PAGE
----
Saturday, May 5, 2012

Spontaneous Coronary Artery Dissection (SCAD)

SCAD is a rare condition characterised by an acute coronary syndrome in a patient whose age and sex suggest a low probability of atherosclerotic disease. Unfortunately, the natural history, particularly with proximal or extensive dissection, is unpredictable and warrants aggressive revascularisation.

Peripartum women are at increased risk due to changes in blood flow increasing shear stress, and progesterone driven vessel wall changes which may predispose to coronary dissection. Other risk factors involve Ehler-Dahnlos type IV, Marfan’s syndrome, strenuous exercise and drug induce like cocaine.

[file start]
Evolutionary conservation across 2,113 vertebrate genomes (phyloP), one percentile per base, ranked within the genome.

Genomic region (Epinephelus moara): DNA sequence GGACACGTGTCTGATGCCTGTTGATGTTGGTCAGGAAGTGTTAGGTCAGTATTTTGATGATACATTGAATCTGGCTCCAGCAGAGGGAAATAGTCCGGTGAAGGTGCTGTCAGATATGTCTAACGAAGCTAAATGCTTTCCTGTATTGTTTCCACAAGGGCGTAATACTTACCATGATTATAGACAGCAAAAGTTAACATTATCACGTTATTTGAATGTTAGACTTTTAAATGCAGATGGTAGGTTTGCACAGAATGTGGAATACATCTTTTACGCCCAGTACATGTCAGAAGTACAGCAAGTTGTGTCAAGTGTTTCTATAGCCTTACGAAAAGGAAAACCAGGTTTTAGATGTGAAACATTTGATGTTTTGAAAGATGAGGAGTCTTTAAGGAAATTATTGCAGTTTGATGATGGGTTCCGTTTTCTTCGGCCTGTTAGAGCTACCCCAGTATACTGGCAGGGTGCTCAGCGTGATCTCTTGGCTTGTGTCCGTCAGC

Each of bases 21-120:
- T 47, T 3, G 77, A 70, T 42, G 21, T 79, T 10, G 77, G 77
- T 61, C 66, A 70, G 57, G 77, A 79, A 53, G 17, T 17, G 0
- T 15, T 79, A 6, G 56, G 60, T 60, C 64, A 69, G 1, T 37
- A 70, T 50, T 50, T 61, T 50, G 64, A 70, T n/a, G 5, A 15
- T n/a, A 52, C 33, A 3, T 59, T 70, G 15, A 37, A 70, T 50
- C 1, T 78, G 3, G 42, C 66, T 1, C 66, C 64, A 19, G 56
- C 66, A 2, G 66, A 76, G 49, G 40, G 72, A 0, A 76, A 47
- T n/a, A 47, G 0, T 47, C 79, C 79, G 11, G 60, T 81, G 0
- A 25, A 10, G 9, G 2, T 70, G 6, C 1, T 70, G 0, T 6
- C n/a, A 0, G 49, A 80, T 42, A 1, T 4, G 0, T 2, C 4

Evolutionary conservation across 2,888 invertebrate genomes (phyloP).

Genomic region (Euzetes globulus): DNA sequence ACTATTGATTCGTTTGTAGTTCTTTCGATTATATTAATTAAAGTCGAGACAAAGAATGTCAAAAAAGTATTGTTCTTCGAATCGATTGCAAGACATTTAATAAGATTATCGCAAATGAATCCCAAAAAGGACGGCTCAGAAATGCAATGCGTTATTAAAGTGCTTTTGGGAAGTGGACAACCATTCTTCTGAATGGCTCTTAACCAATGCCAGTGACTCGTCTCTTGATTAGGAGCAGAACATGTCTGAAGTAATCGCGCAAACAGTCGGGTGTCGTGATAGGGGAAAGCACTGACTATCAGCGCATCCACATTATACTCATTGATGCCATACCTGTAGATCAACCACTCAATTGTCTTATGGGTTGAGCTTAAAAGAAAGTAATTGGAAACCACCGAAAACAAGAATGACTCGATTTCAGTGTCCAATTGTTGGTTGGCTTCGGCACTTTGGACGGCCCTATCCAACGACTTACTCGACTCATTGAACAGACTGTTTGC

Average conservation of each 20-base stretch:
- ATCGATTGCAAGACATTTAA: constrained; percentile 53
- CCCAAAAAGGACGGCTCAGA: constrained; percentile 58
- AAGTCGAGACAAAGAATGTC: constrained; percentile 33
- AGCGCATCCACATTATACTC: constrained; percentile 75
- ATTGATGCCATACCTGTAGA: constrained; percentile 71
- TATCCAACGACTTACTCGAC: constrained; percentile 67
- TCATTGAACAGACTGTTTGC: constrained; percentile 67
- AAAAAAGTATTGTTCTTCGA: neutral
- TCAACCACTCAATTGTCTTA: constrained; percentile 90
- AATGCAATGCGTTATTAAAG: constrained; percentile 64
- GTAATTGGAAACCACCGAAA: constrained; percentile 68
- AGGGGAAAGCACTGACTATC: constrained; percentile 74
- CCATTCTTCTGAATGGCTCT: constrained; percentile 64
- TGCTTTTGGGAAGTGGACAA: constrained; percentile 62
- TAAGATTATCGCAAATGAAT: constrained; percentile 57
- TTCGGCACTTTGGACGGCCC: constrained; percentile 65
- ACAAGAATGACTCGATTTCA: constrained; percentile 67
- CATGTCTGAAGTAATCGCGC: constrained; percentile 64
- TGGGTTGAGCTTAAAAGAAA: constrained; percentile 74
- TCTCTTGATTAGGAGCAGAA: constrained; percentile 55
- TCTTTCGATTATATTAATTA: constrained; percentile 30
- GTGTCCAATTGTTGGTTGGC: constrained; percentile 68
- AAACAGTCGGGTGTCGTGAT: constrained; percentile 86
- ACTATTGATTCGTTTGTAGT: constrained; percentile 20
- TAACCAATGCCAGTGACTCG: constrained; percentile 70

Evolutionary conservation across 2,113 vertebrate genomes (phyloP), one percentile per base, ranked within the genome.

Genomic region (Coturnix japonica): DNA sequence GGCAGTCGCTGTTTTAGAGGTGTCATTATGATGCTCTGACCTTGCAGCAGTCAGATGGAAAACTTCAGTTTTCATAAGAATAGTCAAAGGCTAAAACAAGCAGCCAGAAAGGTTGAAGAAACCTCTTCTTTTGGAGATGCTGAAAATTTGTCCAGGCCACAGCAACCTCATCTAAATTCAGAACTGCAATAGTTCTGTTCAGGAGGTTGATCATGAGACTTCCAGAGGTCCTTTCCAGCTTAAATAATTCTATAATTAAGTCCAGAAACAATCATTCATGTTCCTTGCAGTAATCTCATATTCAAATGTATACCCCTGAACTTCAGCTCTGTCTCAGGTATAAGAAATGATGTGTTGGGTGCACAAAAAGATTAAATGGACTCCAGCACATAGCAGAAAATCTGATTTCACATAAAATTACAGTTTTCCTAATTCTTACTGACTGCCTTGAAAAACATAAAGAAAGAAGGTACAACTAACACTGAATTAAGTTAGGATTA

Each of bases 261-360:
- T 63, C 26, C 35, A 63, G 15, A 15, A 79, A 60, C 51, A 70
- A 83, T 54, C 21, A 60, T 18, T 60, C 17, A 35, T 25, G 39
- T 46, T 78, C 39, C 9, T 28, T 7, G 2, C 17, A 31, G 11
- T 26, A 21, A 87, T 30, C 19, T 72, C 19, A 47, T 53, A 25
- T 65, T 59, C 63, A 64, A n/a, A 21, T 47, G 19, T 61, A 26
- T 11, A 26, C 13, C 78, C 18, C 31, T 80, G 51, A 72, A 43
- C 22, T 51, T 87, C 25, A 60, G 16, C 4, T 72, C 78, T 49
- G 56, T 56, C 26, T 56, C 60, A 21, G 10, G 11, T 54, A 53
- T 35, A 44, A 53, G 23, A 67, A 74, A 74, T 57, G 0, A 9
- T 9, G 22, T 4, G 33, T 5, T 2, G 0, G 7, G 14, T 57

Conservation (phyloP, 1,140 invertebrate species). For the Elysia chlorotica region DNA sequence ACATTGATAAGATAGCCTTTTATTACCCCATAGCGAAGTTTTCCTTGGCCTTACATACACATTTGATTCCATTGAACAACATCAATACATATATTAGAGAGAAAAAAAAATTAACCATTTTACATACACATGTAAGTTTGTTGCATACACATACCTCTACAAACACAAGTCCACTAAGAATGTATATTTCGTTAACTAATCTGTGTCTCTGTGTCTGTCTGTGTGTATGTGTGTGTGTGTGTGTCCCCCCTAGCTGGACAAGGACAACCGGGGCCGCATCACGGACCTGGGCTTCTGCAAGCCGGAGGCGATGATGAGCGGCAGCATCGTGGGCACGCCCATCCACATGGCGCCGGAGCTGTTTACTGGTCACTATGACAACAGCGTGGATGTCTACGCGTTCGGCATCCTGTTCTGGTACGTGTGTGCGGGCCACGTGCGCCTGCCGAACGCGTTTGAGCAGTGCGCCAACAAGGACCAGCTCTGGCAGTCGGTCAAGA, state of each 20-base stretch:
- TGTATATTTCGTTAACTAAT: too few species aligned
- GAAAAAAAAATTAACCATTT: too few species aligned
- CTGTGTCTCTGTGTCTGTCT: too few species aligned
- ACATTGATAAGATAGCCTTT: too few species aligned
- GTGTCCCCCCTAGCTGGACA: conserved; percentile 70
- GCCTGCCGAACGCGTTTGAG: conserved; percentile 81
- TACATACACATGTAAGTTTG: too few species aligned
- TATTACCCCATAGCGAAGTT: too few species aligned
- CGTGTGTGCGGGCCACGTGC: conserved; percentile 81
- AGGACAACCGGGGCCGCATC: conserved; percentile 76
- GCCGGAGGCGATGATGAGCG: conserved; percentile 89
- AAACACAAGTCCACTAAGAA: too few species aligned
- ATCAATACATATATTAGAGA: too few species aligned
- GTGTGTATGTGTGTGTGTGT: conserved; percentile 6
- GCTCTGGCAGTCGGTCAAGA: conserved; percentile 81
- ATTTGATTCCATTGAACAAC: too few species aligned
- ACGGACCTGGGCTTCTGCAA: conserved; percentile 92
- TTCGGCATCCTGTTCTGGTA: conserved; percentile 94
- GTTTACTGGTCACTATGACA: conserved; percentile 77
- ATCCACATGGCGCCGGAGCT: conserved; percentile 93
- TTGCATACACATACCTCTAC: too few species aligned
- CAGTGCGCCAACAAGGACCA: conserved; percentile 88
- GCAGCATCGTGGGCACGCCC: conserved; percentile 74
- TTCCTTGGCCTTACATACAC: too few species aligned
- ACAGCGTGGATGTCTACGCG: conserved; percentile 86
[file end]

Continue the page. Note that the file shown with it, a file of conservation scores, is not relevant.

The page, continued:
Treatment includes aspirin, B-blockers, +/- anticoagulants or glycoprotein IIb/IIIa inhibitors. Thrombolytic agents should be avoided as they may worsen the dissection process. Percutaneous intervention with deployment of a stent is the procedure of choice.  The potential for stent deployment into the false lumen exists!  Coronary artery bypass grafting remains the treatment of choice for very extensive, multi-vessel or the left main stem dissection.

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